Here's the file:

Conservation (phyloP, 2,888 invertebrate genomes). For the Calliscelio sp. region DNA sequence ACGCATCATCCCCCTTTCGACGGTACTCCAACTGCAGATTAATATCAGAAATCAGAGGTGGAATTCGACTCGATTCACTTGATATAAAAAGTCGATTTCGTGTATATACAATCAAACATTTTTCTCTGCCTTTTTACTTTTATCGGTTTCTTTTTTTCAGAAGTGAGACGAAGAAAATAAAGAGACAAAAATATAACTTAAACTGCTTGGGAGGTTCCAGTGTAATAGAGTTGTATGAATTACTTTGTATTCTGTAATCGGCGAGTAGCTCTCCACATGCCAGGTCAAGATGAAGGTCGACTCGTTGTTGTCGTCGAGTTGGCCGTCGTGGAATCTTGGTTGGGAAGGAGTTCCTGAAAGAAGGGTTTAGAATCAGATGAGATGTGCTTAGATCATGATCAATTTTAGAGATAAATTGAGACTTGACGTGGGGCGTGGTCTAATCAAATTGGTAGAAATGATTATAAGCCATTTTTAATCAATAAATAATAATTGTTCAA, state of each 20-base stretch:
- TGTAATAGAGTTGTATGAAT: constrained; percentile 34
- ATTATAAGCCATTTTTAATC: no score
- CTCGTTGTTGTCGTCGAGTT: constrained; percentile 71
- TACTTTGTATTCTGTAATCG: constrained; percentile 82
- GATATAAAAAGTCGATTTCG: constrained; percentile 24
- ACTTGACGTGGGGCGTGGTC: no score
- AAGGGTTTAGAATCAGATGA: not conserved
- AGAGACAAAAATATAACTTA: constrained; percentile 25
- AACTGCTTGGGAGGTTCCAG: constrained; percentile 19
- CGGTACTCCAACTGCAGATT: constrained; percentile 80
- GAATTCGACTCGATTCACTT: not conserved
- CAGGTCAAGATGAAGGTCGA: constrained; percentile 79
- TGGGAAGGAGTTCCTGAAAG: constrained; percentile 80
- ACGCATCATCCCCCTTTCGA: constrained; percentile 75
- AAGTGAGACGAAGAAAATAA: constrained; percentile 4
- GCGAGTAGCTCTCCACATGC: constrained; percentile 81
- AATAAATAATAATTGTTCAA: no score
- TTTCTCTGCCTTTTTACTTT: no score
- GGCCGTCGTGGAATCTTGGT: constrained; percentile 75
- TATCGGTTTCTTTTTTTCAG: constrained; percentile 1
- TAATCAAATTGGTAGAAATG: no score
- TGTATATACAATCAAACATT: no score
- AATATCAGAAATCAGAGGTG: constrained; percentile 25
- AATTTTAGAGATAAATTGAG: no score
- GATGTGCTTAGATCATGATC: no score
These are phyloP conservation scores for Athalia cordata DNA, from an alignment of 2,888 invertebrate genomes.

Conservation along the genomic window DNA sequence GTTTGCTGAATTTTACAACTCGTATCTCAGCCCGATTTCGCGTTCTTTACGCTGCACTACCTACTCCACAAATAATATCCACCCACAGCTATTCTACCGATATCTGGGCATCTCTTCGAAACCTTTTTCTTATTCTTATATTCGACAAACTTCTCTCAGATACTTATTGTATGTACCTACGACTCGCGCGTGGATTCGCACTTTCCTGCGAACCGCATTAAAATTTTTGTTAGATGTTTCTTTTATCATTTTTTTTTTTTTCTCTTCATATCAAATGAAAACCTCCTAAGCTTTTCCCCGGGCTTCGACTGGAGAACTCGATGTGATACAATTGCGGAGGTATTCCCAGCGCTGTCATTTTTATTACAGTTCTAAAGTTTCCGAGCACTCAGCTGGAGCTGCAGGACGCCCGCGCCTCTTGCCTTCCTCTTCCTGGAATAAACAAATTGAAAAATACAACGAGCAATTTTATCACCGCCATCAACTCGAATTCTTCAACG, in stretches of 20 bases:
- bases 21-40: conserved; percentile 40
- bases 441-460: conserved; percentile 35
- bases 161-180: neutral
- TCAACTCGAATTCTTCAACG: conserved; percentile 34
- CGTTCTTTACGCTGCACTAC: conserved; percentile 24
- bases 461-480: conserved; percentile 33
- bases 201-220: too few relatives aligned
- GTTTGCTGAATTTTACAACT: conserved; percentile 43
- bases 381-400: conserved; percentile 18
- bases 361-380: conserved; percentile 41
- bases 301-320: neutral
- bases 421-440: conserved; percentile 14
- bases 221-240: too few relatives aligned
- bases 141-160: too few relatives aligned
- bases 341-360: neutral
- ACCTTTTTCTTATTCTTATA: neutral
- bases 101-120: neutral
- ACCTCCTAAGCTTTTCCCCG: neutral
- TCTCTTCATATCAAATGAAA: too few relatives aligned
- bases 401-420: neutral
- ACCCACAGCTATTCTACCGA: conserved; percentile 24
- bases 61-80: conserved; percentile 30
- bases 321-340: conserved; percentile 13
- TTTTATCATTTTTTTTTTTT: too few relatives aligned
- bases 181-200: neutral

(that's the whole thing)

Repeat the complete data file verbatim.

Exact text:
Conservation (phyloP, 2,888 invertebrate genomes). For the Calliscelio sp. region DNA sequence ACGCATCATCCCCCTTTCGACGGTACTCCAACTGCAGATTAATATCAGAAATCAGAGGTGGAATTCGACTCGATTCACTTGATATAAAAAGTCGATTTCGTGTATATACAATCAAACATTTTTCTCTGCCTTTTTACTTTTATCGGTTTCTTTTTTTCAGAAGTGAGACGAAGAAAATAAAGAGACAAAAATATAACTTAAACTGCTTGGGAGGTTCCAGTGTAATAGAGTTGTATGAATTACTTTGTATTCTGTAATCGGCGAGTAGCTCTCCACATGCCAGGTCAAGATGAAGGTCGACTCGTTGTTGTCGTCGAGTTGGCCGTCGTGGAATCTTGGTTGGGAAGGAGTTCCTGAAAGAAGGGTTTAGAATCAGATGAGATGTGCTTAGATCATGATCAATTTTAGAGATAAATTGAGACTTGACGTGGGGCGTGGTCTAATCAAATTGGTAGAAATGATTATAAGCCATTTTTAATCAATAAATAATAATTGTTCAA, state of each 20-base stretch:
- TGTAATAGAGTTGTATGAAT: constrained; percentile 34
- ATTATAAGCCATTTTTAATC: no score
- CTCGTTGTTGTCGTCGAGTT: constrained; percentile 71
- TACTTTGTATTCTGTAATCG: constrained; percentile 82
- GATATAAAAAGTCGATTTCG: constrained; percentile 24
- ACTTGACGTGGGGCGTGGTC: no score
- AAGGGTTTAGAATCAGATGA: not conserved
- AGAGACAAAAATATAACTTA: constrained; percentile 25
- AACTGCTTGGGAGGTTCCAG: constrained; percentile 19
- CGGTACTCCAACTGCAGATT: constrained; percentile 80
- GAATTCGACTCGATTCACTT: not conserved
- CAGGTCAAGATGAAGGTCGA: constrained; percentile 79
- TGGGAAGGAGTTCCTGAAAG: constrained; percentile 80
- ACGCATCATCCCCCTTTCGA: constrained; percentile 75
- AAGTGAGACGAAGAAAATAA: constrained; percentile 4
- GCGAGTAGCTCTCCACATGC: constrained; percentile 81
- AATAAATAATAATTGTTCAA: no score
- TTTCTCTGCCTTTTTACTTT: no score
- GGCCGTCGTGGAATCTTGGT: constrained; percentile 75
- TATCGGTTTCTTTTTTTCAG: constrained; percentile 1
- TAATCAAATTGGTAGAAATG: no score
- TGTATATACAATCAAACATT: no score
- AATATCAGAAATCAGAGGTG: constrained; percentile 25
- AATTTTAGAGATAAATTGAG: no score
- GATGTGCTTAGATCATGATC: no score
These are phyloP conservation scores for Athalia cordata DNA, from an alignment of 2,888 invertebrate genomes.

Conservation along the genomic window DNA sequence GTTTGCTGAATTTTACAACTCGTATCTCAGCCCGATTTCGCGTTCTTTACGCTGCACTACCTACTCCACAAATAATATCCACCCACAGCTATTCTACCGATATCTGGGCATCTCTTCGAAACCTTTTTCTTATTCTTATATTCGACAAACTTCTCTCAGATACTTATTGTATGTACCTACGACTCGCGCGTGGATTCGCACTTTCCTGCGAACCGCATTAAAATTTTTGTTAGATGTTTCTTTTATCATTTTTTTTTTTTTCTCTTCATATCAAATGAAAACCTCCTAAGCTTTTCCCCGGGCTTCGACTGGAGAACTCGATGTGATACAATTGCGGAGGTATTCCCAGCGCTGTCATTTTTATTACAGTTCTAAAGTTTCCGAGCACTCAGCTGGAGCTGCAGGACGCCCGCGCCTCTTGCCTTCCTCTTCCTGGAATAAACAAATTGAAAAATACAACGAGCAATTTTATCACCGCCATCAACTCGAATTCTTCAACG, in stretches of 20 bases:
- bases 21-40: conserved; percentile 40
- bases 441-460: conserved; percentile 35
- bases 161-180: neutral
- TCAACTCGAATTCTTCAACG: conserved; percentile 34
- CGTTCTTTACGCTGCACTAC: conserved; percentile 24
- bases 461-480: conserved; percentile 33
- bases 201-220: too few relatives aligned
- GTTTGCTGAATTTTACAACT: conserved; percentile 43
- bases 381-400: conserved; percentile 18
- bases 361-380: conserved; percentile 41
- bases 301-320: neutral
- bases 421-440: conserved; percentile 14
- bases 221-240: too few relatives aligned
- bases 141-160: too few relatives aligned
- bases 341-360: neutral
- ACCTTTTTCTTATTCTTATA: neutral
- bases 101-120: neutral
- ACCTCCTAAGCTTTTCCCCG: neutral
- TCTCTTCATATCAAATGAAA: too few relatives aligned
- bases 401-420: neutral
- ACCCACAGCTATTCTACCGA: conserved; percentile 24
- bases 61-80: conserved; percentile 30
- bases 321-340: conserved; percentile 13
- TTTTATCATTTTTTTTTTTT: too few relatives aligned
- bases 181-200: neutral